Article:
National Geographic 08.2019

(Axel Boer) #1
Things they carried
Recent migration waves have inspired many art and
photography projects. Tom Kiefer made images of
water jugs (left) and other items that migrants left
behind at the U.S.-Mexico border. To reflect migrants’
“hope for a better life,” Kiefer calls the photo project
“El Sueño Americano”—The American Dream.











has left his town and will never see it again. Maybe
transience is our mutual enemy, not in the sense that
the passage of time can be defeated but rather in the
sense that we all suffer from the losses time inflicts.
A greater degree of compassion for ourselves might
then become possible, and out of it, a greater degree
of compassion for others. We might muster more
courage as we swim through time, rather than giving
in to fear. We might collectively be able to be brave
enough to recognize that our individual endings are
not the ending of everything and that beauty and
hope remain possible even once we are gone.
Accepting our reality as a migratory species will
not be easy. New art, new stories, and new ways of
being will be needed. But the potential is great. A
better world is possible, a more just and inclusive
world, better for us and for our grandchildren, with
better food and better music and less violence too.
The city nearest you was, two centuries ago, almost
unimaginably different from that city today. Two
centuries in the future it is likely to be at least as
different again. Few citizens of almost any city now
would prefer to live in their city of two centuries ago.
We should have the confidence to imagine that the
same will be true of the citizens of the world’s cities
two centuries hence.
A species of migrants at last comfortable being
a species of migrants. That, for me, is a destination
worth wandering to. It is the central challenge and
opportunity every migrant offers us: to see in him,
in her, the reality of ourselves. j

Mohsin Hamid is the author of four novels—Moth Smoke, The
Reluctant Fundamentalist, How to Get Filthy Rich in Rising Asia, and
Exit West—and a book of essays, Discontent and Its Civilizations.
His writing has been translated into 40 languages, featured on
best-seller lists, and adapted for the screen.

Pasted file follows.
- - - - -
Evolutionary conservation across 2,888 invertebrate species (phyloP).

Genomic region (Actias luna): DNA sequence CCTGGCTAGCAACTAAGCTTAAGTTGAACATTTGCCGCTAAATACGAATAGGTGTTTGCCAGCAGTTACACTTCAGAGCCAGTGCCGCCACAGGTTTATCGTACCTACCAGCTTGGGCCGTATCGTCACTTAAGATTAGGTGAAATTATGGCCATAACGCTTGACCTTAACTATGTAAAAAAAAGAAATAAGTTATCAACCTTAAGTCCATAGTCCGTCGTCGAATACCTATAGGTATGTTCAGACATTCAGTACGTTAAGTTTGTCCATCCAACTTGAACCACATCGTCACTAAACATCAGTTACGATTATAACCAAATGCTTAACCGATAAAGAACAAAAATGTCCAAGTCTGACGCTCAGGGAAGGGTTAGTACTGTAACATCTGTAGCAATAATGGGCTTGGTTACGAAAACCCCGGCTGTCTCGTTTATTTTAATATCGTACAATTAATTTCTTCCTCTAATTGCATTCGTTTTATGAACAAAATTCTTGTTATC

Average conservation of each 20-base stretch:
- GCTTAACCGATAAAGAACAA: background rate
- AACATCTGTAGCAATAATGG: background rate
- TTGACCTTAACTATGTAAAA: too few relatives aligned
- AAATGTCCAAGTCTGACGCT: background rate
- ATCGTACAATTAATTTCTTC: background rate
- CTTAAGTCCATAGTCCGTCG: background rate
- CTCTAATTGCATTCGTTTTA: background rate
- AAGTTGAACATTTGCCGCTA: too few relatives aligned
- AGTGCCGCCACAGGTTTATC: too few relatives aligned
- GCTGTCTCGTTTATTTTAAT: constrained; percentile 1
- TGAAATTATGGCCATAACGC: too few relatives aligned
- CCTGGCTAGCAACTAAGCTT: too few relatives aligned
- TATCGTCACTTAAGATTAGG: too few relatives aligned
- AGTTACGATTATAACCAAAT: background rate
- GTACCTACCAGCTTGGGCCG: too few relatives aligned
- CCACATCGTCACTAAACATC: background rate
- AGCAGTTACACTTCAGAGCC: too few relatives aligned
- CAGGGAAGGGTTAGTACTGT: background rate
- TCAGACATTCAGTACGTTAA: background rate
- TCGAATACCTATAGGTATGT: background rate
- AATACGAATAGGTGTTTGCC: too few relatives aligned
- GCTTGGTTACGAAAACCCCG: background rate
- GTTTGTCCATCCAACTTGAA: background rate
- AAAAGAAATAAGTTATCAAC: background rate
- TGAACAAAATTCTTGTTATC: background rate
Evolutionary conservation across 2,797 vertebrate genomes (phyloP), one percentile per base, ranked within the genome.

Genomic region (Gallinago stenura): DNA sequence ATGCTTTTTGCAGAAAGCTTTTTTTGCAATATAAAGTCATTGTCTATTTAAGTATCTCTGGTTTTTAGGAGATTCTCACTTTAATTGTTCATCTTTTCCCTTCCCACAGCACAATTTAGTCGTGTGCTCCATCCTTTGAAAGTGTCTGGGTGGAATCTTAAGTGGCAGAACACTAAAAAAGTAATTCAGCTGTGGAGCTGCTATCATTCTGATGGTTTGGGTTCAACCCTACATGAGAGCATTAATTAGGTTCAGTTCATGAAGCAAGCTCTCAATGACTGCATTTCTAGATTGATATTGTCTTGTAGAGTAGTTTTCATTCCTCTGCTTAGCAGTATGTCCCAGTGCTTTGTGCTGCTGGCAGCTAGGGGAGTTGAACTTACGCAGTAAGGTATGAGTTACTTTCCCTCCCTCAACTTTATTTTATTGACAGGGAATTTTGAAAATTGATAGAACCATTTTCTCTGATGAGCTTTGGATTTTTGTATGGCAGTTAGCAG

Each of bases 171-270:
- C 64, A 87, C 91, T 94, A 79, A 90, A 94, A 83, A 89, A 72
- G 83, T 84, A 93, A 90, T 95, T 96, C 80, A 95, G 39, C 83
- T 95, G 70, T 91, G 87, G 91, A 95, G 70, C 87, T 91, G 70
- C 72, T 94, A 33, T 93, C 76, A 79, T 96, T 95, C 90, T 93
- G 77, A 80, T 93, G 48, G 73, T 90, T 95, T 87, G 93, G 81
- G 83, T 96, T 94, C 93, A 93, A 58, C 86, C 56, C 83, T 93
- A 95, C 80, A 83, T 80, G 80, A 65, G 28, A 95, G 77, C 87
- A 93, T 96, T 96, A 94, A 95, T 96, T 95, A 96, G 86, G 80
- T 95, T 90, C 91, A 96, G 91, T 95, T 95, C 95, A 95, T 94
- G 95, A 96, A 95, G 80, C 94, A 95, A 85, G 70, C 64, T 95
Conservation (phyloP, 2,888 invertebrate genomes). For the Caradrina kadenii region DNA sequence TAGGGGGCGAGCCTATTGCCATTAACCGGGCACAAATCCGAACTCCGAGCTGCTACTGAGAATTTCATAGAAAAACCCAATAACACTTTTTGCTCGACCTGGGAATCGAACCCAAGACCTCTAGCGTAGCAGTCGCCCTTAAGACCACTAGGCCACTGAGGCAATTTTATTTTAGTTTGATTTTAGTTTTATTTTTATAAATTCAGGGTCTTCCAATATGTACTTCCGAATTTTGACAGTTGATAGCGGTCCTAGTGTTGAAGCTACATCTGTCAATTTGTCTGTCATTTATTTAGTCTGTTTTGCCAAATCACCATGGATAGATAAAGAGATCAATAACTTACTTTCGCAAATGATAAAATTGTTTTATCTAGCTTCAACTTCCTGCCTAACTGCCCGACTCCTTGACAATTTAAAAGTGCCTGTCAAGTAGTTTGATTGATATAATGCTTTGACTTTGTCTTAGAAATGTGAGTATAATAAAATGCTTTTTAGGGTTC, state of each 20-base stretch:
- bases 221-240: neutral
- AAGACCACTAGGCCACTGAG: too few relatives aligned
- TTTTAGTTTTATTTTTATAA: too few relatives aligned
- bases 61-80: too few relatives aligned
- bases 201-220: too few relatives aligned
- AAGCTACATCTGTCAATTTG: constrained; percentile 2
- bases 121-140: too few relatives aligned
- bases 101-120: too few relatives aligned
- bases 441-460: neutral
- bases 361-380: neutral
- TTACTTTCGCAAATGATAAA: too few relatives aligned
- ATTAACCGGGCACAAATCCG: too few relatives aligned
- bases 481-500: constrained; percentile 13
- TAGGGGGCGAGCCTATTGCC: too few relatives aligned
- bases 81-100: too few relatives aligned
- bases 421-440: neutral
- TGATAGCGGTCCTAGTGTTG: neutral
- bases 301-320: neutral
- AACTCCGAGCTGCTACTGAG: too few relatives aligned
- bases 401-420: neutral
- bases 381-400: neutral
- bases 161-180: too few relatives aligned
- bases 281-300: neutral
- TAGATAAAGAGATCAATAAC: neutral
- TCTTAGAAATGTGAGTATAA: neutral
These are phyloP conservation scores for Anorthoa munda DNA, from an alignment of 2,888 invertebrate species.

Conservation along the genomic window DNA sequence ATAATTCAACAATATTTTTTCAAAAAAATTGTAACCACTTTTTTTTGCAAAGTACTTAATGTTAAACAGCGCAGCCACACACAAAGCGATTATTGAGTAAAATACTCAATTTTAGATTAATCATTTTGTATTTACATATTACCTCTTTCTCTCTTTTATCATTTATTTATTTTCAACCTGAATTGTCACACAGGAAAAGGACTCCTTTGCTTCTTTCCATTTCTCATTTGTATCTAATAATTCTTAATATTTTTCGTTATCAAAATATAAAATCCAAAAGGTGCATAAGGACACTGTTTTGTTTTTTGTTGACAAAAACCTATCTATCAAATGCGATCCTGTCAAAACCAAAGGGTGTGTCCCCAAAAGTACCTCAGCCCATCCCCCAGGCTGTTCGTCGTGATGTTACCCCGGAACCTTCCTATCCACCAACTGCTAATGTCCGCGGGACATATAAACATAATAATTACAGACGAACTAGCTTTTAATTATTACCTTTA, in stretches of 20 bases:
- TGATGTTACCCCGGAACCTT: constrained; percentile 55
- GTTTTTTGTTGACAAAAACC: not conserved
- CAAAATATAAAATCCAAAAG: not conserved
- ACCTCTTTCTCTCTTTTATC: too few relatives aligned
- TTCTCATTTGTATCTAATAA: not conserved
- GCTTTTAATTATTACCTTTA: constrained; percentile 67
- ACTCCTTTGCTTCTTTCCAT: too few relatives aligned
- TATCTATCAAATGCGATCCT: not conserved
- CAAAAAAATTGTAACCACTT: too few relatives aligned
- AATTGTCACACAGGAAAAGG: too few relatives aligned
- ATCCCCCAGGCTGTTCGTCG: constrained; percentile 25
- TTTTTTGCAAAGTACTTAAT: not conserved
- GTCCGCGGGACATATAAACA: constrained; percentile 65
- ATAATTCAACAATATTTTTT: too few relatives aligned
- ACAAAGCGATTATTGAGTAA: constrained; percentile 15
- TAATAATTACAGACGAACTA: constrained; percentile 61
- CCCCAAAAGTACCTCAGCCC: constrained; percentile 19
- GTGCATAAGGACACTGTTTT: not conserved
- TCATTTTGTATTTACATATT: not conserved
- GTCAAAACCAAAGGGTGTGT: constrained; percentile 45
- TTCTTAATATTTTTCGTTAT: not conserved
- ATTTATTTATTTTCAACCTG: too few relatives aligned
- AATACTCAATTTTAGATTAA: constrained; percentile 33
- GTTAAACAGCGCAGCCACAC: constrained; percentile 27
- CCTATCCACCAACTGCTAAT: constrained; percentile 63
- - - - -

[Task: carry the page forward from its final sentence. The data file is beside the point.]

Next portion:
then in another, borne along by currents both with-
out and within. Our contemporaries are moving—
above all from the countryside to the cities of Asia
and Africa. And our descendants will move too. They
will move as the climate changes, as sea levels rise,
as wars are fought, as one mode of economic activity
dies out and gives way to another.
The power of our technology, its impact on our
planet, is growing. Consequently the pace of change
is accelerating, giving rise to new stresses, and our
nimble species will use movement as part of its
response to these stresses, as our great-grandmothers
and great-grandfathers did, as we are designed to do.
And yet we are told that such movement is unprec-
edented, that it represents a crisis, a flood, a disaster.
We are told that there are two kinds of humans,
natives and migrants, and that these must struggle
for supremacy.
We are told not only that movement through
geographies can be stopped but that movement
through time can be too, that we can return to the
past, to a better past, when our country, our race,
our religion was truly great. All we must accept is
division. The division of humanity into natives and
migrants. A vision of a world of walls and barriers,
and of the guards and weapons and surveillance
required to enforce those barriers. A world where pri-
vacy dies, and dignity and equality alongside it, and
where humans must pretend to be static, unmoving,
moored to the land on which they currently stand
and to a time like the time of their childhood—or of
their ancestors’ childhoods—an imaginary time, in
which standing still is only an imaginary possibility.
Such are the dreams of a species defeated by nos-
talgia, at war with itself, with its migratory nature and
the nature of its relationship to time, screaming in
denial of the constant movement that is human life.
Perhaps thinking of us all as migrants offers us
a way out of this looming dystopia. If we are all
migrants, then possibly there is a kinship between
the suffering of the woman who has never lived in
another town and yet has come to feel foreign on
her own street and the suffering of the man who
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